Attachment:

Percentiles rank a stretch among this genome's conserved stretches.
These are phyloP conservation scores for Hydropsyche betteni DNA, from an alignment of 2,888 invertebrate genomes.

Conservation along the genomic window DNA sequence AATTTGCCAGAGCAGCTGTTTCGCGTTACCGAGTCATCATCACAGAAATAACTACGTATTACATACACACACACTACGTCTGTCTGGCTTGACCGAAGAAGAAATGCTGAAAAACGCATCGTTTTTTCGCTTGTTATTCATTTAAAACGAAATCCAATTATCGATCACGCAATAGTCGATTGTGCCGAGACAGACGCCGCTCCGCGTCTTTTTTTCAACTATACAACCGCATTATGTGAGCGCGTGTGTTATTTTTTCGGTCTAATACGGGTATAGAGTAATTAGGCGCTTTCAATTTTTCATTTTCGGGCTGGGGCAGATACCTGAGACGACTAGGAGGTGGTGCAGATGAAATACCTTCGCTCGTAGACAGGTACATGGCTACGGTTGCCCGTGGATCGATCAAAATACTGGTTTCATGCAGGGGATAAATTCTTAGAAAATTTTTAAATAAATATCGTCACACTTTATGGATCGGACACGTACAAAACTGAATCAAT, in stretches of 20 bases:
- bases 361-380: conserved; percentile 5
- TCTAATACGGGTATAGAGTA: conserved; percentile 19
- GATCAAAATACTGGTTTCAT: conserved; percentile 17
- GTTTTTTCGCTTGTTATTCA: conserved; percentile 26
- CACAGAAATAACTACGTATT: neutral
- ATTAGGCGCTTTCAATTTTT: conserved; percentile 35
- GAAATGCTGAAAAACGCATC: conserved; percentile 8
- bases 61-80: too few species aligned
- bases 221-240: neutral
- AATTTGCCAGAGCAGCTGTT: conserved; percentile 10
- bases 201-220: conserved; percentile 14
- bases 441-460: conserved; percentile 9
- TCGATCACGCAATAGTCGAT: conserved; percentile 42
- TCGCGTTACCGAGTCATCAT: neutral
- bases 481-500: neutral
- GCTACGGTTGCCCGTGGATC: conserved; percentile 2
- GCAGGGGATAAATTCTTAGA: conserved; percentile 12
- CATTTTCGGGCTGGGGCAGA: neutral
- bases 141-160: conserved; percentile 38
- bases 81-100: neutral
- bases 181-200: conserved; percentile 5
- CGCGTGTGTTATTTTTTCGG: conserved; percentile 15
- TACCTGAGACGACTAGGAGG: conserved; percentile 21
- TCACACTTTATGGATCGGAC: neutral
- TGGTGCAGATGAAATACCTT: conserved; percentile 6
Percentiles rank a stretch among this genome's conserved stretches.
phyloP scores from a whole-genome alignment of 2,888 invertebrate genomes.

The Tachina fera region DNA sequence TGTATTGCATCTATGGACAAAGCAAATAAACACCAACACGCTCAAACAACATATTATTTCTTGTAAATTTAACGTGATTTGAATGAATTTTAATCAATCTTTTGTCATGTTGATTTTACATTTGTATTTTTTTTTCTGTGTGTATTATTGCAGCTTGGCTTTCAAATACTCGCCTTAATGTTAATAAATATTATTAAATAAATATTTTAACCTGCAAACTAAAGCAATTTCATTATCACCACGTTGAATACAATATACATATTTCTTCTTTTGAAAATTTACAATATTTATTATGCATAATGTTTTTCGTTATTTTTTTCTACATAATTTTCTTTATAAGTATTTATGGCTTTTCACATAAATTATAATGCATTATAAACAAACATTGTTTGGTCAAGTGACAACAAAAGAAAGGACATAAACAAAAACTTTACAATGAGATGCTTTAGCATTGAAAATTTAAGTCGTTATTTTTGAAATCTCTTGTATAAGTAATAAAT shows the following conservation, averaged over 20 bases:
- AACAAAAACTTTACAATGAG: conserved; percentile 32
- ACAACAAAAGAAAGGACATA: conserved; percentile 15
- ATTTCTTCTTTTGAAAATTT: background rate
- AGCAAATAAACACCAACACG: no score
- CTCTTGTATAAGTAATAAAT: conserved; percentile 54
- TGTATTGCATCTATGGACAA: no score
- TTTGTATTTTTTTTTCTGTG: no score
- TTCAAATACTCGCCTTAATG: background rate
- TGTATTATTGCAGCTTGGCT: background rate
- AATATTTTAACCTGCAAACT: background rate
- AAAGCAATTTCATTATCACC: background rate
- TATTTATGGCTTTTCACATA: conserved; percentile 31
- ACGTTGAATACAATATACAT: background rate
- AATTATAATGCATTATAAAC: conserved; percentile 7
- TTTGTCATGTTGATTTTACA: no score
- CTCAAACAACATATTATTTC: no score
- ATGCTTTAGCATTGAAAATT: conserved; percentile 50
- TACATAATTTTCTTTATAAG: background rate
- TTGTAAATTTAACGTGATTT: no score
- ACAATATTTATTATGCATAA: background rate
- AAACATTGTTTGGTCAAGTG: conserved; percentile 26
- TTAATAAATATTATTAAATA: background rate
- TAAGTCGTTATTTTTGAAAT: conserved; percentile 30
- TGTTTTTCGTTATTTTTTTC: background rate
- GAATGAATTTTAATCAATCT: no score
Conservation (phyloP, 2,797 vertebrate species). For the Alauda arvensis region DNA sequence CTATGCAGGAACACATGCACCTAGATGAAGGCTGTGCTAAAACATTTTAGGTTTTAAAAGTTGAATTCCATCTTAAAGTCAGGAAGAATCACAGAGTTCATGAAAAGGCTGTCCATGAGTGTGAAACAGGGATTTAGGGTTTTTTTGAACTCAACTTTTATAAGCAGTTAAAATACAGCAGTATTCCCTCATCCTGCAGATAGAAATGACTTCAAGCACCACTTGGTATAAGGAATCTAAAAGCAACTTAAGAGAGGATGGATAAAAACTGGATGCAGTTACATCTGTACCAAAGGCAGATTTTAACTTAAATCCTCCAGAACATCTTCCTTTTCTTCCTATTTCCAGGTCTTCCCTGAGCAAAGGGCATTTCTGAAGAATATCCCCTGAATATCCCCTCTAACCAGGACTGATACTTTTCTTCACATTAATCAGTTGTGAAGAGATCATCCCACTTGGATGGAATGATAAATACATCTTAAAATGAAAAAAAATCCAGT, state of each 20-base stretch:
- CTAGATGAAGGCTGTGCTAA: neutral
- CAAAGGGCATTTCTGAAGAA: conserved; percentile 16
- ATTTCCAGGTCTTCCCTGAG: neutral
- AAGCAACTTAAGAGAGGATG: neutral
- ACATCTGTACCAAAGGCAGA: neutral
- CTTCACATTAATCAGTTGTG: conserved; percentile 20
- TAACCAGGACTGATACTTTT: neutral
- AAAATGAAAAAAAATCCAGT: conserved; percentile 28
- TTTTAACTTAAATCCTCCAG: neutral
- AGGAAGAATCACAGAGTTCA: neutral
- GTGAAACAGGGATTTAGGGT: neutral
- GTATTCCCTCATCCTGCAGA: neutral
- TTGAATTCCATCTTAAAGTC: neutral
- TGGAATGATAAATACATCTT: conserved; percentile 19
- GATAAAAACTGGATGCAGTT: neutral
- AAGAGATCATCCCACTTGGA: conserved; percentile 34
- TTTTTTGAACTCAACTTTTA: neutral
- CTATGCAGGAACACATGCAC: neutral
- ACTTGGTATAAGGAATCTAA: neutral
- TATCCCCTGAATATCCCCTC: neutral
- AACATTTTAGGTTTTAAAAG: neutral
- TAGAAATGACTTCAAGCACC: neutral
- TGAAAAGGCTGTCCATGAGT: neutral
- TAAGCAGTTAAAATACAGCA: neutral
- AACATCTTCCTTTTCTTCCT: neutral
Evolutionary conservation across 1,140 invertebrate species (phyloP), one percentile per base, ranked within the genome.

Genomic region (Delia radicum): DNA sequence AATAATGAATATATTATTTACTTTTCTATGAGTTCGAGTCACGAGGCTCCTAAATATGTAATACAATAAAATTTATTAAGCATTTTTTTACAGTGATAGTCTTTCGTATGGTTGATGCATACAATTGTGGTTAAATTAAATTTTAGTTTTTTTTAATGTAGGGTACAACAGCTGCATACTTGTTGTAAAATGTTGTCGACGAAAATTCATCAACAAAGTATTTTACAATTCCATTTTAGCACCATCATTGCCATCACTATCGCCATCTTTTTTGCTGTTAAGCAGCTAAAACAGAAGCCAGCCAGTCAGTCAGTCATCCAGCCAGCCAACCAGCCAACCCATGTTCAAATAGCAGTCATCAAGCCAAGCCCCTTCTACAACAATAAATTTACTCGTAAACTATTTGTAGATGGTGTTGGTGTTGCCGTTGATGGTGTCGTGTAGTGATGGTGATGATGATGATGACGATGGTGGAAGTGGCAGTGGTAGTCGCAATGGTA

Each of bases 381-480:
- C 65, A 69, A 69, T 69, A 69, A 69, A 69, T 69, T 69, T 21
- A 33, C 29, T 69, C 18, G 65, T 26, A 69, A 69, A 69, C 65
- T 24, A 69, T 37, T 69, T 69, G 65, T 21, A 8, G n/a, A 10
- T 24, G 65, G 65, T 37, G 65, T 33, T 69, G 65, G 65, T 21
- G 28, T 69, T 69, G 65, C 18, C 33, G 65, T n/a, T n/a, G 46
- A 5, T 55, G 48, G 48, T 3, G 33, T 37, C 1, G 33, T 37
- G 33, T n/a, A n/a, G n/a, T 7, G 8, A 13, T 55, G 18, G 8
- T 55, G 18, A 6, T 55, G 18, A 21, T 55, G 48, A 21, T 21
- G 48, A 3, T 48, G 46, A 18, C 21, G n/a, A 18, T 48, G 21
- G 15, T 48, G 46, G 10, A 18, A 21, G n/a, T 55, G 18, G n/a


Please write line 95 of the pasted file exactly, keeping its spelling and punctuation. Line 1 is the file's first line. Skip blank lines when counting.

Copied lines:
- G 15, T 48, G 46, G 10, A 18, A 21, G n/a, T 55, G 18, G n/a